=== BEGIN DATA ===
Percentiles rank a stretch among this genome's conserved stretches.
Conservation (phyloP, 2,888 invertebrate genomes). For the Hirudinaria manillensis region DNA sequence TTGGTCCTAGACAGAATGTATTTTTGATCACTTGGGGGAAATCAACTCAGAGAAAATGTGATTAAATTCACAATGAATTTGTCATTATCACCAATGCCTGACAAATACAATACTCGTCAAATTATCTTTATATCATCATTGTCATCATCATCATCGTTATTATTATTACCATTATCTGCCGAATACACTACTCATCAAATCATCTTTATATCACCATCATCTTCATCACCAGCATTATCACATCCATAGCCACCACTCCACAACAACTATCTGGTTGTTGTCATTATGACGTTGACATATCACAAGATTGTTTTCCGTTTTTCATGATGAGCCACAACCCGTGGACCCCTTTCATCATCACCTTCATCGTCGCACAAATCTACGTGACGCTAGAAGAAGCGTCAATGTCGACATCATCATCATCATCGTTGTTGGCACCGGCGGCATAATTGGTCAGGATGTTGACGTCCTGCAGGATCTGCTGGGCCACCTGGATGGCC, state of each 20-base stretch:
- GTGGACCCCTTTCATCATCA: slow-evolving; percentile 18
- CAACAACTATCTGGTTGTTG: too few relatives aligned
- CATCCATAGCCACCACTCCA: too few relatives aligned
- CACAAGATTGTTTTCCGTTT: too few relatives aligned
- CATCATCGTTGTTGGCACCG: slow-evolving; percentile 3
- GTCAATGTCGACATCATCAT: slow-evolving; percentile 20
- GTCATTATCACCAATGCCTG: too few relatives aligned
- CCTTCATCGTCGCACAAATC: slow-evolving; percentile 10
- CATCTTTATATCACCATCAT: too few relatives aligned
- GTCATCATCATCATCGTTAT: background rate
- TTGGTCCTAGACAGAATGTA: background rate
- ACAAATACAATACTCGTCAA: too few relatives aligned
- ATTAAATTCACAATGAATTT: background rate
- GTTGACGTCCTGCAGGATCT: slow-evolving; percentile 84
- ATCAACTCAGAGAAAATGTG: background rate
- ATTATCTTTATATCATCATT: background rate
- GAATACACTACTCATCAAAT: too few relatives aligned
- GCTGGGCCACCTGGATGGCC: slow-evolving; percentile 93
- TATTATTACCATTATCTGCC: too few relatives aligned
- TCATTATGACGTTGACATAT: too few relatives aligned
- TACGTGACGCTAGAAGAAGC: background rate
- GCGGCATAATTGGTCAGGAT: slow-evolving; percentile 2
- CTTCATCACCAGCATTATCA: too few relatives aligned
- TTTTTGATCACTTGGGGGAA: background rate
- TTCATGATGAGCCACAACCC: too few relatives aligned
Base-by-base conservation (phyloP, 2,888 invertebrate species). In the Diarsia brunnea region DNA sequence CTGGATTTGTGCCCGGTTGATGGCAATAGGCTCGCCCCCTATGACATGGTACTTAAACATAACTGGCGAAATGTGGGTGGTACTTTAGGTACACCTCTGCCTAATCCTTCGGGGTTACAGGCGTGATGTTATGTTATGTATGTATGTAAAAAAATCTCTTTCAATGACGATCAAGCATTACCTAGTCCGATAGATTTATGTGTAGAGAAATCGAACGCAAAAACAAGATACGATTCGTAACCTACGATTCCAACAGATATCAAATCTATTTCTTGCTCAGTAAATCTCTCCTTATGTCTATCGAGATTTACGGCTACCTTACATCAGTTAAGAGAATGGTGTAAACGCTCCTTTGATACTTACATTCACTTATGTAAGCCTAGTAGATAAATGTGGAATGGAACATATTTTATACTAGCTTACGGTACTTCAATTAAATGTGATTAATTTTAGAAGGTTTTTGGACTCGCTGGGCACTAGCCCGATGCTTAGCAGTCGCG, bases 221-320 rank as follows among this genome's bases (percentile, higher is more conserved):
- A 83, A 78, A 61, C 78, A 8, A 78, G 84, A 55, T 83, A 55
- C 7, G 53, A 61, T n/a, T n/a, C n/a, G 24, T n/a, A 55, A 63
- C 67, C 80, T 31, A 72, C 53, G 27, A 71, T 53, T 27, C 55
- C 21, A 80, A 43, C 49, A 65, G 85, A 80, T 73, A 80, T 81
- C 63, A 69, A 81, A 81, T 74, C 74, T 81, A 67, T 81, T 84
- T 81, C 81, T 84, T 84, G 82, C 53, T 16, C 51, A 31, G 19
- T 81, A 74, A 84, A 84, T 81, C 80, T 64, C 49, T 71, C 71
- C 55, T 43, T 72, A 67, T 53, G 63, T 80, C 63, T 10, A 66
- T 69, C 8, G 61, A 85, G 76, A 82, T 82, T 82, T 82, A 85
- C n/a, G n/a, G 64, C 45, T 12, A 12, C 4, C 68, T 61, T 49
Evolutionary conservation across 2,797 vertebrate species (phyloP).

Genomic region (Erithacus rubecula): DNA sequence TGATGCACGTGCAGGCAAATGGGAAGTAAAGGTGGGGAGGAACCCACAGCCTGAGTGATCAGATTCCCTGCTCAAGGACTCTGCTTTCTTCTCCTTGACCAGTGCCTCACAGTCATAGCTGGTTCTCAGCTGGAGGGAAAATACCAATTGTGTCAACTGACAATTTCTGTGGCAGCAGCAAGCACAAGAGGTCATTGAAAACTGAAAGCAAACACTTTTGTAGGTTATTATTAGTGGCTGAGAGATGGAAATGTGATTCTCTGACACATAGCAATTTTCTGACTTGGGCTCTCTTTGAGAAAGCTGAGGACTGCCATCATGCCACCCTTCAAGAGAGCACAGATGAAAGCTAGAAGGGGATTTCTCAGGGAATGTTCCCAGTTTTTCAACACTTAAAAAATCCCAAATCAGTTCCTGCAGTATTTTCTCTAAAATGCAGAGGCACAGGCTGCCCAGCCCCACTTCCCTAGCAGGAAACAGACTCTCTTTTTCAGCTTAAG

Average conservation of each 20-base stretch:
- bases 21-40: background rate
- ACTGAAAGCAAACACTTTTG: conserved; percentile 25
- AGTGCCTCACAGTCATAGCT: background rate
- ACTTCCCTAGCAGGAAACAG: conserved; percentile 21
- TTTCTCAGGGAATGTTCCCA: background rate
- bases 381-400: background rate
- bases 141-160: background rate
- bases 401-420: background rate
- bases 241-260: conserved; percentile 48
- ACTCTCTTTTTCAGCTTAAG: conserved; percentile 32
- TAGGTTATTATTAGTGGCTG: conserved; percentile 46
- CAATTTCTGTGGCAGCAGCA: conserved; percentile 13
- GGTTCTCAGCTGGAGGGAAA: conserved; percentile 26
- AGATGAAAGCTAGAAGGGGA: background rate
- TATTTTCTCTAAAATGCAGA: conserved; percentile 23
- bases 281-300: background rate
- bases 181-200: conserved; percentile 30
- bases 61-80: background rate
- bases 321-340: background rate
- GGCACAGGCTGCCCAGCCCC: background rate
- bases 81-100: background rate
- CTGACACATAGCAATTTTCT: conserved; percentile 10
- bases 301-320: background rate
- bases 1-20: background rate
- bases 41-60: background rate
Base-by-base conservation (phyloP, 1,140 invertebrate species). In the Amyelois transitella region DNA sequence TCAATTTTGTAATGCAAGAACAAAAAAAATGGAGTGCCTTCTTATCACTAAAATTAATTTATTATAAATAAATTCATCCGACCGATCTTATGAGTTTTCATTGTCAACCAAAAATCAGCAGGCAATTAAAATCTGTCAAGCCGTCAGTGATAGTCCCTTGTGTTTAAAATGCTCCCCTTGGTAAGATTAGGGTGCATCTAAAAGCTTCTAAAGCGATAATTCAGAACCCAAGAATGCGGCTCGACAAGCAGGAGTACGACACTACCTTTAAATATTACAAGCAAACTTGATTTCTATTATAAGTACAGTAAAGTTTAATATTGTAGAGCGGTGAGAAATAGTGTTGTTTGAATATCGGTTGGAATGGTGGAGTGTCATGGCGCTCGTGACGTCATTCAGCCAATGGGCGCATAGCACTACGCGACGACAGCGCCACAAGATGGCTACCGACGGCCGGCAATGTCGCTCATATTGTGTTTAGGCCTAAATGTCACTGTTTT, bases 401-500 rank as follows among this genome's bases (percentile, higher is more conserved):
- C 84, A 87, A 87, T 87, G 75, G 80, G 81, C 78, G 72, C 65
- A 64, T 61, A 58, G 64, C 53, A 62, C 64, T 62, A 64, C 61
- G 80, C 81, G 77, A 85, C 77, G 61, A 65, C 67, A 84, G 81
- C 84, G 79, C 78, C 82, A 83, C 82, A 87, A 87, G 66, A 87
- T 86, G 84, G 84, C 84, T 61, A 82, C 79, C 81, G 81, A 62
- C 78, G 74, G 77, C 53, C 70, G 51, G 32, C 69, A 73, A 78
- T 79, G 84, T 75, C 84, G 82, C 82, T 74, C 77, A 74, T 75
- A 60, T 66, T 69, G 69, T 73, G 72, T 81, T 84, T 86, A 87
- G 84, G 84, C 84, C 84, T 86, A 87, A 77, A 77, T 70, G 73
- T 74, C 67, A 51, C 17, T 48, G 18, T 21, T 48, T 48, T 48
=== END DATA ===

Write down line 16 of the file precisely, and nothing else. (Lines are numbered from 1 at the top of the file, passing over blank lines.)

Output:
- GTTGACGTCCTGCAGGATCT: slow-evolving; percentile 84